Jul 18

If you have broadband (high-speed) Internet service, like a cable modem or DSL service, you’re a very lucky individual. Not only do you get spectacular speed when surfing the Web or doing email, but you also have a full-time connection. You never have to wait for a modem to dial (screeching all the way), and wait again for it to disconnect.

If your broadband company didn’t supply a piece of equipment (like a wireless or Ethernet router) for sharing that connection with more than one computer, shame on them!

Fortunately, setting up such a system is fairly easy, and practically a requirement if your home or office has more than one PC. There are two ways to go about it.

Get a Broadband Router
As noted earlier, a router (a gateway in Microsoft lingo) is a little box, about $60, that connects directly to the cable modem or DSL box. In most cases, it doubles as a hub, providing multiple Ethernet jacks to accommodate your wired PCs. (Some, on the other hand, offer only a single jack into which you plug a hub, sold separately.) The Internet signal is automatically shared among all the PCs connected to the router.

Use Internet Connection Sharing
Internet Connection Sharing (ICS) is a built-in Vista feature that simulates a router. Like a hardware router, ICS distributes a single Internet connection to every computer on the networkbut unlike a router, it’s free. You just fire it up on the one PC that’s connected directly to your cable modem or DSL boxor, as networking geeks would say, the gateway or host PC.

But there’s a downside: if the gateway PC is turned off or goes into Sleep mode, nobody else in the house can go online.

Also, the gateway PC requires two network connections: one that goes to the cable modem or DSL box, and another that connects it your network.

It might be two Ethernet cards, two WiFi cards, ormost commonly of all, especially for laptopsone Ethernet and one WiFi card. One connects to the Internet (for example, via a cable modem, DSL box, or WiFi), and the other goes to the hub or the router to distribute the signal to the other computers.

Tip: If the “receiving” computers (the ones sharing the connection) are all wireless, you can skip that business about the hub or router. Plug the gateway PC into the cable modem via Ethernet. Then let each of the other wireless computers create ad hoc connections to it wirelessly, as described in the box on page 705.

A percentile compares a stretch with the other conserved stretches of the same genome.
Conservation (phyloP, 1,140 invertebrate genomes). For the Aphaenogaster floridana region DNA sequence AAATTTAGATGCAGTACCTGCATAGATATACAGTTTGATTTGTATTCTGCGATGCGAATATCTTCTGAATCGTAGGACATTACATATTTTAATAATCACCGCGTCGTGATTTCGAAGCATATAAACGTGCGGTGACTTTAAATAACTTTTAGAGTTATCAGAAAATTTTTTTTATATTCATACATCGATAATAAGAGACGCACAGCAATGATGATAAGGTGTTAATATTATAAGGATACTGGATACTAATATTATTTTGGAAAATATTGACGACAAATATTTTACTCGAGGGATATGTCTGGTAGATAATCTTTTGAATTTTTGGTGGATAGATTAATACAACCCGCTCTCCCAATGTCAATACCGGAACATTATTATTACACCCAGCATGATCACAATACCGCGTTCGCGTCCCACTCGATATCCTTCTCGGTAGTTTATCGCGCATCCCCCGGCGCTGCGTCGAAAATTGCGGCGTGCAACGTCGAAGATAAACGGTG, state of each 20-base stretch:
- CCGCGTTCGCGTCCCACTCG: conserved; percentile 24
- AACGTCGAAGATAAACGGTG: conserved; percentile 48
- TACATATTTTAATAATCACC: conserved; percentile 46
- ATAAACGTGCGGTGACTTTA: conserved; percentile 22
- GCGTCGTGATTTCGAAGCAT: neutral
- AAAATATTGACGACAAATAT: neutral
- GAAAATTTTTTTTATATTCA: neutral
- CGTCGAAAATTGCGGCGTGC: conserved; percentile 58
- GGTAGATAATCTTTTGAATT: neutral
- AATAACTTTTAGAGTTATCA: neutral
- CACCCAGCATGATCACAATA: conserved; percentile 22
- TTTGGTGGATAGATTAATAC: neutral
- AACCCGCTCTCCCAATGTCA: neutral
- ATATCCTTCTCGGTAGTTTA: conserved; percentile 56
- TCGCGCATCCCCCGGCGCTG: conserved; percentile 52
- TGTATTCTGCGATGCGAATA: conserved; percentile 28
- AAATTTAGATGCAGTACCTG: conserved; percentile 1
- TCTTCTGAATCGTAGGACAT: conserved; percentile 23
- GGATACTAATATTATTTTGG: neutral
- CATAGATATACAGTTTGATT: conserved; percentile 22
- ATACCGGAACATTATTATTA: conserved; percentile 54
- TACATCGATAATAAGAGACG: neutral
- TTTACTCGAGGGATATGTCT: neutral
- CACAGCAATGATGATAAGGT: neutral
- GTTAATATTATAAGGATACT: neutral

If you decide to use Internet Connection Sharing, make sure the gateway PC can already get onto the Internet, on its own, before you attempt to enable ICS.

Choose Start > Control Panel. Open Network. At the top, click “Network and Sharing Center.” At left, click “Manage network connections.”

Right-click the icon of the network connection you want to share. From the shortcut menu, choose Properties. Authenticate yourself (page 191), and then click the Sharing tab. Finally, turn on “Allow other network users to connect through this computer’s Internet connection,” and click OK.

Thereafter, other computers on the network can share the gateway PC’s Internet connection, even if they’re running earlier versions of Windows, or even Mac OS X and Linux. In fact, they don’t need to be computers at all: you can use ICS to share your Internet connection with a video game console or palmtop!

Tip: If you’ve created a VPN (virtual private network) on the gateway machine (page 758), all of the PCs sharing the Internet connection can get onto the corporate network!

And now the fine print:

Internet Connection Sharing doesn’t work with domain networks, DNS servers, gateways, or DHCP servers (you know who you are, network geeks).

The “receiving” PCs (the ones that will share the connection) can’t have static (fixed) IP addresses. To check, sit down at each one. Choose Start > Control Panel. In Classic view, open Network Connections.

Right-click the icon of the network connection; from the shortcut menu, choose Properties. Authenticate yourself (page 191). Double-click “Internet Protocol Version 4 (TCP/IPv4); turn on “Obtain an IP address automatically.”

The gateway machine is now the only thing protecting you from all the worms, Trojans, and bad guys on the Internet. If, on the advice of some cable modem technician during a spasm of troubleshooting, you momentarily plug one of the “downstream” PCs directly into the cable modem, you might forget that it has no protection at all.